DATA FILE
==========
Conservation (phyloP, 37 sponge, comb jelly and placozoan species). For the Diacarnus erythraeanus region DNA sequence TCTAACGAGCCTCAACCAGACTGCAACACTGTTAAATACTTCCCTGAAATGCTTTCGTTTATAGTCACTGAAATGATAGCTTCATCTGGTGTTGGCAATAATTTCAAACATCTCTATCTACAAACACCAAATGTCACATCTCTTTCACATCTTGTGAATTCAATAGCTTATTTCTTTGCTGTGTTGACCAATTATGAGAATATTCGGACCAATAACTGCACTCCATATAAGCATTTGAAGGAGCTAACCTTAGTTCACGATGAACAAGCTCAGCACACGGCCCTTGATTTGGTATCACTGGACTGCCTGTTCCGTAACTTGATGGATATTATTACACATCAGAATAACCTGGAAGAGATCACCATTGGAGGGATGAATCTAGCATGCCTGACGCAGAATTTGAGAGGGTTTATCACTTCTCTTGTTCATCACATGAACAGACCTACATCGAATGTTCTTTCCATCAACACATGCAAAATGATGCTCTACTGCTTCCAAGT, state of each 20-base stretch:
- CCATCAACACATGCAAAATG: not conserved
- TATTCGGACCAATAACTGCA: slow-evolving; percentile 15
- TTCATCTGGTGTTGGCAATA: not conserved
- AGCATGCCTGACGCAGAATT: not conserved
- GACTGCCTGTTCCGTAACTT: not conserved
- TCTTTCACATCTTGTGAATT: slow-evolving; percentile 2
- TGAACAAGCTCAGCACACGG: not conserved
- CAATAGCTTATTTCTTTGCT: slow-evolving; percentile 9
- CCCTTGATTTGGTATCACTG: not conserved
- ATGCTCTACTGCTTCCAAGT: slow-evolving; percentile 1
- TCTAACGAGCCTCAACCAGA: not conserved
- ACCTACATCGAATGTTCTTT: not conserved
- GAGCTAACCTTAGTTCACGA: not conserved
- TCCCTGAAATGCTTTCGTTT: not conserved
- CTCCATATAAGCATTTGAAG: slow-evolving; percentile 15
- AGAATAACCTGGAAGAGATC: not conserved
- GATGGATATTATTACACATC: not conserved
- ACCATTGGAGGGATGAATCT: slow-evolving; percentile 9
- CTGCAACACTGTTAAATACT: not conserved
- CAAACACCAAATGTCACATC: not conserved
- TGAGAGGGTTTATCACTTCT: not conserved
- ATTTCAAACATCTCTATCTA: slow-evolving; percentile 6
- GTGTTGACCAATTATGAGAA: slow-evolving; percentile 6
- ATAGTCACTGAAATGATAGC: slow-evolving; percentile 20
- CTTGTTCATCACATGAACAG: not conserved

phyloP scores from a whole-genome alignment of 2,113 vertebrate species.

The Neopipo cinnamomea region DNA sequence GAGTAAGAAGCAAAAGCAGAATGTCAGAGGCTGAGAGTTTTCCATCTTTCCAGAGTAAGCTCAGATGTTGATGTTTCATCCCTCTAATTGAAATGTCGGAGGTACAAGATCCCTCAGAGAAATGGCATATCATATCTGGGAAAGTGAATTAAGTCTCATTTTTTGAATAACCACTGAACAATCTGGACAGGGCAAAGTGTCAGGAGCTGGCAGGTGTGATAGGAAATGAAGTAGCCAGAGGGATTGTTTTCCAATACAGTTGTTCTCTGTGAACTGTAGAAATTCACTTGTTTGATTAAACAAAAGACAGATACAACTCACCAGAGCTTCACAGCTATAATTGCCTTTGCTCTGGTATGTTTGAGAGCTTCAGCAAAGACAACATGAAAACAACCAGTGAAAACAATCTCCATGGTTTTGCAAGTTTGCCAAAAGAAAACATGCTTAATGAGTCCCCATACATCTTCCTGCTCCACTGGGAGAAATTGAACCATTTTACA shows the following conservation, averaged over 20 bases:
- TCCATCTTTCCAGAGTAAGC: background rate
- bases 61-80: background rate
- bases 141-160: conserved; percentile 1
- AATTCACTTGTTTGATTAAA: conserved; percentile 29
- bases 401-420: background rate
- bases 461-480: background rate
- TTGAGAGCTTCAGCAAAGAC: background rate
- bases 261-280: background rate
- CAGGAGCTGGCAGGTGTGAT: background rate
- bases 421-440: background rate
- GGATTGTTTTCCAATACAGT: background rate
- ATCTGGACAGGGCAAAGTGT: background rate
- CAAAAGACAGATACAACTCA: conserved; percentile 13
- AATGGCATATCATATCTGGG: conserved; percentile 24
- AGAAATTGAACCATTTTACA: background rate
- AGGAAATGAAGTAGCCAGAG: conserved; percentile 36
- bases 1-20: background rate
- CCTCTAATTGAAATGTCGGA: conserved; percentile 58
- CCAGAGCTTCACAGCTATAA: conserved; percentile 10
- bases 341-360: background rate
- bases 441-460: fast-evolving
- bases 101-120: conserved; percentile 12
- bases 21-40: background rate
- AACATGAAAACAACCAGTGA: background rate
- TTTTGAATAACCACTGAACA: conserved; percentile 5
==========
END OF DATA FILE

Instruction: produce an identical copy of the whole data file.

Conservation (phyloP, 37 sponge, comb jelly and placozoan species). For the Diacarnus erythraeanus region DNA sequence TCTAACGAGCCTCAACCAGACTGCAACACTGTTAAATACTTCCCTGAAATGCTTTCGTTTATAGTCACTGAAATGATAGCTTCATCTGGTGTTGGCAATAATTTCAAACATCTCTATCTACAAACACCAAATGTCACATCTCTTTCACATCTTGTGAATTCAATAGCTTATTTCTTTGCTGTGTTGACCAATTATGAGAATATTCGGACCAATAACTGCACTCCATATAAGCATTTGAAGGAGCTAACCTTAGTTCACGATGAACAAGCTCAGCACACGGCCCTTGATTTGGTATCACTGGACTGCCTGTTCCGTAACTTGATGGATATTATTACACATCAGAATAACCTGGAAGAGATCACCATTGGAGGGATGAATCTAGCATGCCTGACGCAGAATTTGAGAGGGTTTATCACTTCTCTTGTTCATCACATGAACAGACCTACATCGAATGTTCTTTCCATCAACACATGCAAAATGATGCTCTACTGCTTCCAAGT, state of each 20-base stretch:
- CCATCAACACATGCAAAATG: not conserved
- TATTCGGACCAATAACTGCA: slow-evolving; percentile 15
- TTCATCTGGTGTTGGCAATA: not conserved
- AGCATGCCTGACGCAGAATT: not conserved
- GACTGCCTGTTCCGTAACTT: not conserved
- TCTTTCACATCTTGTGAATT: slow-evolving; percentile 2
- TGAACAAGCTCAGCACACGG: not conserved
- CAATAGCTTATTTCTTTGCT: slow-evolving; percentile 9
- CCCTTGATTTGGTATCACTG: not conserved
- ATGCTCTACTGCTTCCAAGT: slow-evolving; percentile 1
- TCTAACGAGCCTCAACCAGA: not conserved
- ACCTACATCGAATGTTCTTT: not conserved
- GAGCTAACCTTAGTTCACGA: not conserved
- TCCCTGAAATGCTTTCGTTT: not conserved
- CTCCATATAAGCATTTGAAG: slow-evolving; percentile 15
- AGAATAACCTGGAAGAGATC: not conserved
- GATGGATATTATTACACATC: not conserved
- ACCATTGGAGGGATGAATCT: slow-evolving; percentile 9
- CTGCAACACTGTTAAATACT: not conserved
- CAAACACCAAATGTCACATC: not conserved
- TGAGAGGGTTTATCACTTCT: not conserved
- ATTTCAAACATCTCTATCTA: slow-evolving; percentile 6
- GTGTTGACCAATTATGAGAA: slow-evolving; percentile 6
- ATAGTCACTGAAATGATAGC: slow-evolving; percentile 20
- CTTGTTCATCACATGAACAG: not conserved

phyloP scores from a whole-genome alignment of 2,113 vertebrate species.

The Neopipo cinnamomea region DNA sequence GAGTAAGAAGCAAAAGCAGAATGTCAGAGGCTGAGAGTTTTCCATCTTTCCAGAGTAAGCTCAGATGTTGATGTTTCATCCCTCTAATTGAAATGTCGGAGGTACAAGATCCCTCAGAGAAATGGCATATCATATCTGGGAAAGTGAATTAAGTCTCATTTTTTGAATAACCACTGAACAATCTGGACAGGGCAAAGTGTCAGGAGCTGGCAGGTGTGATAGGAAATGAAGTAGCCAGAGGGATTGTTTTCCAATACAGTTGTTCTCTGTGAACTGTAGAAATTCACTTGTTTGATTAAACAAAAGACAGATACAACTCACCAGAGCTTCACAGCTATAATTGCCTTTGCTCTGGTATGTTTGAGAGCTTCAGCAAAGACAACATGAAAACAACCAGTGAAAACAATCTCCATGGTTTTGCAAGTTTGCCAAAAGAAAACATGCTTAATGAGTCCCCATACATCTTCCTGCTCCACTGGGAGAAATTGAACCATTTTACA shows the following conservation, averaged over 20 bases:
- TCCATCTTTCCAGAGTAAGC: background rate
- bases 61-80: background rate
- bases 141-160: conserved; percentile 1
- AATTCACTTGTTTGATTAAA: conserved; percentile 29
- bases 401-420: background rate
- bases 461-480: background rate
- TTGAGAGCTTCAGCAAAGAC: background rate
- bases 261-280: background rate
- CAGGAGCTGGCAGGTGTGAT: background rate
- bases 421-440: background rate
- GGATTGTTTTCCAATACAGT: background rate
- ATCTGGACAGGGCAAAGTGT: background rate
- CAAAAGACAGATACAACTCA: conserved; percentile 13
- AATGGCATATCATATCTGGG: conserved; percentile 24
- AGAAATTGAACCATTTTACA: background rate
- AGGAAATGAAGTAGCCAGAG: conserved; percentile 36
- bases 1-20: background rate
- CCTCTAATTGAAATGTCGGA: conserved; percentile 58
- CCAGAGCTTCACAGCTATAA: conserved; percentile 10
- bases 341-360: background rate
- bases 441-460: fast-evolving
- bases 101-120: conserved; percentile 12
- bases 21-40: background rate
- AACATGAAAACAACCAGTGA: background rate
- TTTTGAATAACCACTGAACA: conserved; percentile 5